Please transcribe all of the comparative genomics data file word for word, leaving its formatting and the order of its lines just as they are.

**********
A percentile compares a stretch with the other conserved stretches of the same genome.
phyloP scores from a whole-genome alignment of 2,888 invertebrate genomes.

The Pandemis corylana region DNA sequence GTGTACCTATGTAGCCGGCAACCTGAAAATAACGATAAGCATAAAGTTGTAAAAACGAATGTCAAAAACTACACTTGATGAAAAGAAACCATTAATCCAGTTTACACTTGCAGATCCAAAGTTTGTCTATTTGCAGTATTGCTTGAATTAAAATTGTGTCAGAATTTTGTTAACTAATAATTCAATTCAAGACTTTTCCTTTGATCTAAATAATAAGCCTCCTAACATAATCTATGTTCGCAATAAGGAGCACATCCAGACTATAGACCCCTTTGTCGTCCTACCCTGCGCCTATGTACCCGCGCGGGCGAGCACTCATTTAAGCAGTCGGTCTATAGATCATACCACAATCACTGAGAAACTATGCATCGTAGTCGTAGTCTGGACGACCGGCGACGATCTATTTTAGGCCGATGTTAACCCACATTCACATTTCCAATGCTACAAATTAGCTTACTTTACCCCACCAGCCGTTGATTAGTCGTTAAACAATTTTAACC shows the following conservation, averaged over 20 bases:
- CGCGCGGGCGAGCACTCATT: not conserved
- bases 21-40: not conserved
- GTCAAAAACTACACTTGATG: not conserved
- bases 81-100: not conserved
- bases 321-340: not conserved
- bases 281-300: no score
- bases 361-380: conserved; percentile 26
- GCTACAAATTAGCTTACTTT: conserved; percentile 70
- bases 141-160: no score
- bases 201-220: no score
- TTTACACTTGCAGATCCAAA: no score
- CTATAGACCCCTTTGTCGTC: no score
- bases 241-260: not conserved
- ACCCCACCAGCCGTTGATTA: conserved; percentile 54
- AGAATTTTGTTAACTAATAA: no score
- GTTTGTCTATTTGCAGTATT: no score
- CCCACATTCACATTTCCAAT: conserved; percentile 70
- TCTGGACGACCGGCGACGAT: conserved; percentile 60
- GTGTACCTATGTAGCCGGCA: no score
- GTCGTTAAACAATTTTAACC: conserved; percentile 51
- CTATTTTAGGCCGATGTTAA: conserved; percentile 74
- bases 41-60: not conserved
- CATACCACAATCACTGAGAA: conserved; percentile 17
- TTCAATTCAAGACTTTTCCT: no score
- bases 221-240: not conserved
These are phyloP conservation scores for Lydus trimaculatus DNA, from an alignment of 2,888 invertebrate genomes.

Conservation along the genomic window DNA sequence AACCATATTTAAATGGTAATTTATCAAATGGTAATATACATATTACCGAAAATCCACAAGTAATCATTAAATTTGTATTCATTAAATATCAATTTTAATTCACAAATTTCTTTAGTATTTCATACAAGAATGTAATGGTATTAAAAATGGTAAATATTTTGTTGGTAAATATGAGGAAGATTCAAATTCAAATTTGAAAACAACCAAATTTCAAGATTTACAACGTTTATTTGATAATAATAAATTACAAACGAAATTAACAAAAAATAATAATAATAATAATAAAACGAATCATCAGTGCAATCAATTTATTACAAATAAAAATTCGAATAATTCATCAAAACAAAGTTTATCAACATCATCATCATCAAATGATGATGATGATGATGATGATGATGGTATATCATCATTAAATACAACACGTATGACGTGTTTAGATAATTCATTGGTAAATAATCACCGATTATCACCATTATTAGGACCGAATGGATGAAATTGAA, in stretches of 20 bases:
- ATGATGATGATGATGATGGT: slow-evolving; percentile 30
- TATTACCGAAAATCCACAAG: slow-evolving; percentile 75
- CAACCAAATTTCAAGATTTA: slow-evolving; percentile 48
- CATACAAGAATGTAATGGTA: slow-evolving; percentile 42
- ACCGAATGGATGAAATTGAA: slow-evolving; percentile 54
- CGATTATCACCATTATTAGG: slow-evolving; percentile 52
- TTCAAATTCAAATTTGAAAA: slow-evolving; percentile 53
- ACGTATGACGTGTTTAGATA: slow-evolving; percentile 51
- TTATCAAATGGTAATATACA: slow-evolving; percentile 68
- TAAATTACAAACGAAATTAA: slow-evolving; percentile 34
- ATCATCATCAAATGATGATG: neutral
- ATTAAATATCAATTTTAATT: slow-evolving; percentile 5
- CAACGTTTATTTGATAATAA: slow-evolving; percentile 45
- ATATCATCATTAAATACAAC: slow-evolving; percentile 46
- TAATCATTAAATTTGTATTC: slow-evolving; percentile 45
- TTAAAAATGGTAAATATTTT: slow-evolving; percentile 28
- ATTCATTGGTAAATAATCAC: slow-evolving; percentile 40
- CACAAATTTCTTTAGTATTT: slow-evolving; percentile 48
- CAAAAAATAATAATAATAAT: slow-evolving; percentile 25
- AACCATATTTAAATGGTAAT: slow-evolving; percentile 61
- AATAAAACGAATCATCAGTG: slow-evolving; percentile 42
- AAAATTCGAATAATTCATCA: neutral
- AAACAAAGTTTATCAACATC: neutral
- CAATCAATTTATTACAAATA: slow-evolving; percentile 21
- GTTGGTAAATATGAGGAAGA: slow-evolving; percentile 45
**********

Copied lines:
A percentile compares a stretch with the other conserved stretches of the same genome.
phyloP scores from a whole-genome alignment of 2,888 invertebrate genomes.

The Pandemis corylana region DNA sequence GTGTACCTATGTAGCCGGCAACCTGAAAATAACGATAAGCATAAAGTTGTAAAAACGAATGTCAAAAACTACACTTGATGAAAAGAAACCATTAATCCAGTTTACACTTGCAGATCCAAAGTTTGTCTATTTGCAGTATTGCTTGAATTAAAATTGTGTCAGAATTTTGTTAACTAATAATTCAATTCAAGACTTTTCCTTTGATCTAAATAATAAGCCTCCTAACATAATCTATGTTCGCAATAAGGAGCACATCCAGACTATAGACCCCTTTGTCGTCCTACCCTGCGCCTATGTACCCGCGCGGGCGAGCACTCATTTAAGCAGTCGGTCTATAGATCATACCACAATCACTGAGAAACTATGCATCGTAGTCGTAGTCTGGACGACCGGCGACGATCTATTTTAGGCCGATGTTAACCCACATTCACATTTCCAATGCTACAAATTAGCTTACTTTACCCCACCAGCCGTTGATTAGTCGTTAAACAATTTTAACC shows the following conservation, averaged over 20 bases:
- CGCGCGGGCGAGCACTCATT: not conserved
- bases 21-40: not conserved
- GTCAAAAACTACACTTGATG: not conserved
- bases 81-100: not conserved
- bases 321-340: not conserved
- bases 281-300: no score
- bases 361-380: conserved; percentile 26
- GCTACAAATTAGCTTACTTT: conserved; percentile 70
- bases 141-160: no score
- bases 201-220: no score
- TTTACACTTGCAGATCCAAA: no score
- CTATAGACCCCTTTGTCGTC: no score
- bases 241-260: not conserved
- ACCCCACCAGCCGTTGATTA: conserved; percentile 54
- AGAATTTTGTTAACTAATAA: no score
- GTTTGTCTATTTGCAGTATT: no score
- CCCACATTCACATTTCCAAT: conserved; percentile 70
- TCTGGACGACCGGCGACGAT: conserved; percentile 60
- GTGTACCTATGTAGCCGGCA: no score
- GTCGTTAAACAATTTTAACC: conserved; percentile 51
- CTATTTTAGGCCGATGTTAA: conserved; percentile 74
- bases 41-60: not conserved
- CATACCACAATCACTGAGAA: conserved; percentile 17
- TTCAATTCAAGACTTTTCCT: no score
- bases 221-240: not conserved
These are phyloP conservation scores for Lydus trimaculatus DNA, from an alignment of 2,888 invertebrate genomes.

Conservation along the genomic window DNA sequence AACCATATTTAAATGGTAATTTATCAAATGGTAATATACATATTACCGAAAATCCACAAGTAATCATTAAATTTGTATTCATTAAATATCAATTTTAATTCACAAATTTCTTTAGTATTTCATACAAGAATGTAATGGTATTAAAAATGGTAAATATTTTGTTGGTAAATATGAGGAAGATTCAAATTCAAATTTGAAAACAACCAAATTTCAAGATTTACAACGTTTATTTGATAATAATAAATTACAAACGAAATTAACAAAAAATAATAATAATAATAATAAAACGAATCATCAGTGCAATCAATTTATTACAAATAAAAATTCGAATAATTCATCAAAACAAAGTTTATCAACATCATCATCATCAAATGATGATGATGATGATGATGATGATGGTATATCATCATTAAATACAACACGTATGACGTGTTTAGATAATTCATTGGTAAATAATCACCGATTATCACCATTATTAGGACCGAATGGATGAAATTGAA, in stretches of 20 bases:
- ATGATGATGATGATGATGGT: slow-evolving; percentile 30
- TATTACCGAAAATCCACAAG: slow-evolving; percentile 75
- CAACCAAATTTCAAGATTTA: slow-evolving; percentile 48
- CATACAAGAATGTAATGGTA: slow-evolving; percentile 42
- ACCGAATGGATGAAATTGAA: slow-evolving; percentile 54
- CGATTATCACCATTATTAGG: slow-evolving; percentile 52
- TTCAAATTCAAATTTGAAAA: slow-evolving; percentile 53
- ACGTATGACGTGTTTAGATA: slow-evolving; percentile 51
- TTATCAAATGGTAATATACA: slow-evolving; percentile 68
- TAAATTACAAACGAAATTAA: slow-evolving; percentile 34
- ATCATCATCAAATGATGATG: neutral
- ATTAAATATCAATTTTAATT: slow-evolving; percentile 5
- CAACGTTTATTTGATAATAA: slow-evolving; percentile 45
- ATATCATCATTAAATACAAC: slow-evolving; percentile 46
- TAATCATTAAATTTGTATTC: slow-evolving; percentile 45
- TTAAAAATGGTAAATATTTT: slow-evolving; percentile 28
- ATTCATTGGTAAATAATCAC: slow-evolving; percentile 40
- CACAAATTTCTTTAGTATTT: slow-evolving; percentile 48
- CAAAAAATAATAATAATAAT: slow-evolving; percentile 25
- AACCATATTTAAATGGTAAT: slow-evolving; percentile 61
- AATAAAACGAATCATCAGTG: slow-evolving; percentile 42
- AAAATTCGAATAATTCATCA: neutral
- AAACAAAGTTTATCAACATC: neutral
- CAATCAATTTATTACAAATA: slow-evolving; percentile 21
- GTTGGTAAATATGAGGAAGA: slow-evolving; percentile 45